Supply chain audits should check whether the organization is working with suppliers that offer quality work at competitive prices and whether it complies with relevant regulations. Because regulations limit what National Grid can charge, customers have been under pressure to improve efficiency. Among other functions her team will test the process used to select suppliers to verify that they comply with company policy.

Contract Management

Once an organization's suppliers are reviewed and contracts are in place the focus shifts to contract management. This often requires clarity on which department (usually purchasing or business) is responsible for managing contracts and monitoring supplier performance. It was a business decision; the main focus of the audit was that ownership was clearly established she added.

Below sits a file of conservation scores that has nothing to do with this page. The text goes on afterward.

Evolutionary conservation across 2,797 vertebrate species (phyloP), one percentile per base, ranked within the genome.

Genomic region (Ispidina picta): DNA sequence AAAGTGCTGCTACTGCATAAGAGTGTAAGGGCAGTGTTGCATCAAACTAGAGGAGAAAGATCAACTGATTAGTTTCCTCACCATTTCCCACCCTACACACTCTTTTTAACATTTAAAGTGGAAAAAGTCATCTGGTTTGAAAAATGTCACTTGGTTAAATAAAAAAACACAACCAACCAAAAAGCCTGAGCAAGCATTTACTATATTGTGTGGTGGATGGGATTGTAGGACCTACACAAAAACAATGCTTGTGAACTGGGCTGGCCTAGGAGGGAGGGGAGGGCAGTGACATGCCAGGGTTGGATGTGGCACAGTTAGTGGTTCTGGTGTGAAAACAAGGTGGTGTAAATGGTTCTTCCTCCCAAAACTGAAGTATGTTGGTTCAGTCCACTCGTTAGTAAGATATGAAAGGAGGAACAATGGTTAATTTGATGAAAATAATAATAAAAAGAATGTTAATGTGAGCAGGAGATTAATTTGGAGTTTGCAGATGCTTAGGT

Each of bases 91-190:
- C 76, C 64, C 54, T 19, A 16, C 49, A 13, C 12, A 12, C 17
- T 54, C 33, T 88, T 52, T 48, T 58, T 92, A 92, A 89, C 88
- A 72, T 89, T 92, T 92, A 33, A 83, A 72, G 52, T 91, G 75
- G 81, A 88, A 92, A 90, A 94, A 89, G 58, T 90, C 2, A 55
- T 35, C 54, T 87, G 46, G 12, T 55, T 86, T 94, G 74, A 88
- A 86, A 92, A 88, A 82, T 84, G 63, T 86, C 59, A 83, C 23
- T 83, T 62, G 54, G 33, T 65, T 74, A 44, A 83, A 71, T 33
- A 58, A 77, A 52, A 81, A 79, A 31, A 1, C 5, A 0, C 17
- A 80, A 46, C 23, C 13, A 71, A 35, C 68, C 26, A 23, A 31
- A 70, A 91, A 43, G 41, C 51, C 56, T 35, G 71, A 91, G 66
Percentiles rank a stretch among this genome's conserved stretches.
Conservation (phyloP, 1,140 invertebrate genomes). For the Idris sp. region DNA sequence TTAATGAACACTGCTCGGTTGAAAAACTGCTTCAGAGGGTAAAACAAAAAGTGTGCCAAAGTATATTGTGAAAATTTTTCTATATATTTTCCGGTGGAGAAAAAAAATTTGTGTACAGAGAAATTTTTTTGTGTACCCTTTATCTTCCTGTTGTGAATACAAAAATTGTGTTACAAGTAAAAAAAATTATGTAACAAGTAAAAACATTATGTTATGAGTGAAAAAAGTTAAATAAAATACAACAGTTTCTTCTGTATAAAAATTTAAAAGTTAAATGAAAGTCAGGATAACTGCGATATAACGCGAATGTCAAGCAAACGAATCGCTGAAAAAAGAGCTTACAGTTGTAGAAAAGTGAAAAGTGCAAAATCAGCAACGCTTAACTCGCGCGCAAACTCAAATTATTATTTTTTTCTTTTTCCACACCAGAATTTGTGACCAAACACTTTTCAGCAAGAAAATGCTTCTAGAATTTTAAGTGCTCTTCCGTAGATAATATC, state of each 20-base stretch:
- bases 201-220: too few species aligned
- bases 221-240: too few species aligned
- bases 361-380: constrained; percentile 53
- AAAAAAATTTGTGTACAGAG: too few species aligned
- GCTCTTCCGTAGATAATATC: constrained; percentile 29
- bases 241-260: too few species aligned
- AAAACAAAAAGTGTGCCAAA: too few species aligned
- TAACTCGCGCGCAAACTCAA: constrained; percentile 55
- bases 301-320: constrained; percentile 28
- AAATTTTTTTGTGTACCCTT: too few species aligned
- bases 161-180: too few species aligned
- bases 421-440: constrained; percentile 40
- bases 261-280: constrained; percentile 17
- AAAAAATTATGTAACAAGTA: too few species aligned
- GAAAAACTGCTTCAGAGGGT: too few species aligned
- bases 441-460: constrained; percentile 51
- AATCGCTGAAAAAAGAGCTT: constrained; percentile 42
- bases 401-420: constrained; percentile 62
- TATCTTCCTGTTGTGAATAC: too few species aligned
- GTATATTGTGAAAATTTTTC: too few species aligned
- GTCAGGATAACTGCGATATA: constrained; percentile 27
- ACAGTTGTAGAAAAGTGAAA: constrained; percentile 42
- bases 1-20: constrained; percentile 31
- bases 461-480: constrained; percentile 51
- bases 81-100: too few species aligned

Inventory Management

Inventory and warehouse management is another key area for asset-intensive companies operating across multiple geographies.

While this is not part of a strict supply chain they will also test controls related to distributing food to individual beneficiaries to ensure they are getting the correct amount for themselves and their families. This usually involves confirming that the food is weighed throughout the process Process and review the ordering process to ensure the right amount of food is ordered and delivered.

It's very difficult but we're very good at what Harvey calls the kind of work. This is very beneficial.

Data Protection and Cybersecurity

Two-thirds of respondents to a Crowdstrike survey said their organization had experienced a software supply chain attack. Almost all (90%) incur some financial cost with an average price of up to $1.1 million.